We’ve all been there. He says something, so she says something back. Then he says something back, to which she yells something back, then he says, “Why are you yelling?” To which she yells, “Because you’re impossible!”
Sound familiar? What’s some of the most common advice for not fighting with someone?
Listen first, speak second. Or, seek first to understand the other person, not to make the other person understand. How exactly do we do that? Especially when it seems like the other person is attacking us? We’ve all heard the advice, but who actually does that in the heat of an argument?
I’ll tell you who. The people who don’t argue. They discuss. They listen. They validate. It’s so hard to do that, though, don’t you agree? When our spouse, for example, says something in “fightin’ words”, we’re ready to fight back! After all, we know them better than anybody, so we know what they mean when they say something.
Or do we?
For example, the husband says, “Why did you have to take so long at the grocery store?” His tone is angry, so the wife says something snarky like, “Oh, I’m sorry your highness, did I leave you alone too long while I shopped for food for our family?” To which he says, “Whatever, you don’t understand me!” To which she shouts, “Well forgive me for wanting to shop alone for a whole hour! You don’t understand ME!” The wife is feeling indignant, angry, the audacity of him to give her a hard time for going to the grocery store after she’s been watching the babies all day! The husband is feeling hurt, angry for not being understood. They huff off in different directions not speaking. A brick is laid in the wall between them.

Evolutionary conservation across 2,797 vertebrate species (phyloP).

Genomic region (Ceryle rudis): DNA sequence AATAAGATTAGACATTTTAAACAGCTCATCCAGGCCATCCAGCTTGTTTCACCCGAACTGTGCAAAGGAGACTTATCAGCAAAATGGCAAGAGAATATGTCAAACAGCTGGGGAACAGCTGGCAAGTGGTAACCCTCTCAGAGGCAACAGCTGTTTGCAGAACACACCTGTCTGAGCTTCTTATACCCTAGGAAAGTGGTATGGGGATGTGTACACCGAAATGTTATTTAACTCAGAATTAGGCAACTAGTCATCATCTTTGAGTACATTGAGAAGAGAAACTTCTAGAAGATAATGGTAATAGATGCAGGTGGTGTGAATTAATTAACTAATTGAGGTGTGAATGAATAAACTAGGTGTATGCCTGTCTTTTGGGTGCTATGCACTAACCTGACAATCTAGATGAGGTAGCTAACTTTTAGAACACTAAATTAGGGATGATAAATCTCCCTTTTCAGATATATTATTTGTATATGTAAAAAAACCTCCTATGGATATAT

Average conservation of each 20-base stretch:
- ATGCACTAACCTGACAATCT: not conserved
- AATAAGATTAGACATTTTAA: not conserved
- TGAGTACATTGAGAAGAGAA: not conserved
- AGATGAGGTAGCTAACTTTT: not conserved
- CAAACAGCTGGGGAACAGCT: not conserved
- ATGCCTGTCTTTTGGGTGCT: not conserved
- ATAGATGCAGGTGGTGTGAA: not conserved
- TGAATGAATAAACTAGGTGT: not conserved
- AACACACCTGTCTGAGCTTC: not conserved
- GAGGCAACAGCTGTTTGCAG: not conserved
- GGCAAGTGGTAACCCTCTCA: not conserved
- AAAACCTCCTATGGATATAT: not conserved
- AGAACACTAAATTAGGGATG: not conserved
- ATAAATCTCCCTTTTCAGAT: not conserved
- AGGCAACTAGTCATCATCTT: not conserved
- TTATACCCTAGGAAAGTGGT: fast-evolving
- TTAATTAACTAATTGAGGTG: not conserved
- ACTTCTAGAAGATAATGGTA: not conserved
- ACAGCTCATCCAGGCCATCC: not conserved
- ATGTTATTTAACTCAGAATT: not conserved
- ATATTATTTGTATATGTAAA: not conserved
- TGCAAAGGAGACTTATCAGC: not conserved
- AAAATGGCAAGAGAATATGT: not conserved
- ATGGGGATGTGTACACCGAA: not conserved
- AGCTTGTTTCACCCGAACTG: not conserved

Let’s try this again. Husband says, “Why did you have to take so long at the grocery store?” To which the wife replies in a softened tone, “Tell me more.” He replies, “Well, the baby’s been crying and I don’t know what to do. She doesn’t want her bottle, she doesn’t want to be held, she doesn’t want to be on the floor. I honestly don’t know how you do this all day!” To which she replies with a smile, “You get the hang of it. Sorry. I love you.” To which he replies, “I love you too. I’m glad you’re home.” Validation happens. They feel closer to each other. Love expands.
Tell me more.
There it is, the three simple words to kill an argument. When our instincts tell us to lash back at the person, pause, and say, “Tell me more.” Then wait for them to explain. Continue to use the phrase until you fully understand what the person is saying. Oftentimes, after listening, you’ll find no response is needed. The person just needed to feel heard. When we grant that by listening, we extend love and grace. We strengthen the relationship, instead of building walls.
To listen first, speak second, don’t assume the opening statement is about you. I think that’s a lot of the problem. When someone says something accusatory we immediately assume it’s about us. When, really, it is often about them and something they’re feeling, but they need more time and prompting to be able to explain how they really feel, such as, “tell me more.”
The next time your feathers get ruffled by something someone says, I challenge you to try this instead of lashing back. I’d love to hear from you. Leave a comment of a time something like this worked for you.
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Copyright © 2016 Katherine J. Wheeler. All rights reserved.